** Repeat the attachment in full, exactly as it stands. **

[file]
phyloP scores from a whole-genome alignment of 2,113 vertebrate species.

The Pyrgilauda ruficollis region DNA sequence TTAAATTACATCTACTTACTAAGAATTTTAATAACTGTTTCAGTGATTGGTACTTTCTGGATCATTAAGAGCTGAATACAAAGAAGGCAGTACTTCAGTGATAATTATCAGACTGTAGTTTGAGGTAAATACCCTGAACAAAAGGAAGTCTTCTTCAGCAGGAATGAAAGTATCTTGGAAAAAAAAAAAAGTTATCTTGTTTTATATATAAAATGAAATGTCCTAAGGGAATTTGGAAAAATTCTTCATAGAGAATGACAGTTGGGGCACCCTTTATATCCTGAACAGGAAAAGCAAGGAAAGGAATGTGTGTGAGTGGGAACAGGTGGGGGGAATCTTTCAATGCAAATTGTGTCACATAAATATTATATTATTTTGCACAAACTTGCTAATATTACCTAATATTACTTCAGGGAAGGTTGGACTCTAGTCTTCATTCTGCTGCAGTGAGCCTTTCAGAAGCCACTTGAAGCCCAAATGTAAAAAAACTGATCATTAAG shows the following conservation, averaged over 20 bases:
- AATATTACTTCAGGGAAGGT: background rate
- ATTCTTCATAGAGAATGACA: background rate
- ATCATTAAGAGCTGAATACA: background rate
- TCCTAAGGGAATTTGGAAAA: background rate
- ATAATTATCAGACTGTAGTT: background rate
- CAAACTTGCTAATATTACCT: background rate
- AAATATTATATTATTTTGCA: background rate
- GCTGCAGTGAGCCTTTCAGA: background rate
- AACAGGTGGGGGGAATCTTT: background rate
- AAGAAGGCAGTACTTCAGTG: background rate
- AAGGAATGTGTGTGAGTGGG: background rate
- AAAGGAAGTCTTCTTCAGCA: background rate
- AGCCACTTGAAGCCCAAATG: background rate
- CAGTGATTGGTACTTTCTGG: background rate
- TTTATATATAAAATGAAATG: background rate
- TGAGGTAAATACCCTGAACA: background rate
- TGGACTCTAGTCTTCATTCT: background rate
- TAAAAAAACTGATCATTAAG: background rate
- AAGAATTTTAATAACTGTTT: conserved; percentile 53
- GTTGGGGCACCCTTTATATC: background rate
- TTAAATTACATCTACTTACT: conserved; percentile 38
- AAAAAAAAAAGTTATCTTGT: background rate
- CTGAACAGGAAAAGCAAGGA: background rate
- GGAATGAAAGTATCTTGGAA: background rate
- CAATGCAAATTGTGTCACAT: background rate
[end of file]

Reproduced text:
phyloP scores from a whole-genome alignment of 2,113 vertebrate species.

The Pyrgilauda ruficollis region DNA sequence TTAAATTACATCTACTTACTAAGAATTTTAATAACTGTTTCAGTGATTGGTACTTTCTGGATCATTAAGAGCTGAATACAAAGAAGGCAGTACTTCAGTGATAATTATCAGACTGTAGTTTGAGGTAAATACCCTGAACAAAAGGAAGTCTTCTTCAGCAGGAATGAAAGTATCTTGGAAAAAAAAAAAAGTTATCTTGTTTTATATATAAAATGAAATGTCCTAAGGGAATTTGGAAAAATTCTTCATAGAGAATGACAGTTGGGGCACCCTTTATATCCTGAACAGGAAAAGCAAGGAAAGGAATGTGTGTGAGTGGGAACAGGTGGGGGGAATCTTTCAATGCAAATTGTGTCACATAAATATTATATTATTTTGCACAAACTTGCTAATATTACCTAATATTACTTCAGGGAAGGTTGGACTCTAGTCTTCATTCTGCTGCAGTGAGCCTTTCAGAAGCCACTTGAAGCCCAAATGTAAAAAAACTGATCATTAAG shows the following conservation, averaged over 20 bases:
- AATATTACTTCAGGGAAGGT: background rate
- ATTCTTCATAGAGAATGACA: background rate
- ATCATTAAGAGCTGAATACA: background rate
- TCCTAAGGGAATTTGGAAAA: background rate
- ATAATTATCAGACTGTAGTT: background rate
- CAAACTTGCTAATATTACCT: background rate
- AAATATTATATTATTTTGCA: background rate
- GCTGCAGTGAGCCTTTCAGA: background rate
- AACAGGTGGGGGGAATCTTT: background rate
- AAGAAGGCAGTACTTCAGTG: background rate
- AAGGAATGTGTGTGAGTGGG: background rate
- AAAGGAAGTCTTCTTCAGCA: background rate
- AGCCACTTGAAGCCCAAATG: background rate
- CAGTGATTGGTACTTTCTGG: background rate
- TTTATATATAAAATGAAATG: background rate
- TGAGGTAAATACCCTGAACA: background rate
- TGGACTCTAGTCTTCATTCT: background rate
- TAAAAAAACTGATCATTAAG: background rate
- AAGAATTTTAATAACTGTTT: conserved; percentile 53
- GTTGGGGCACCCTTTATATC: background rate
- TTAAATTACATCTACTTACT: conserved; percentile 38
- AAAAAAAAAAGTTATCTTGT: background rate
- CTGAACAGGAAAAGCAAGGA: background rate
- GGAATGAAAGTATCTTGGAA: background rate
- CAATGCAAATTGTGTCACAT: background rate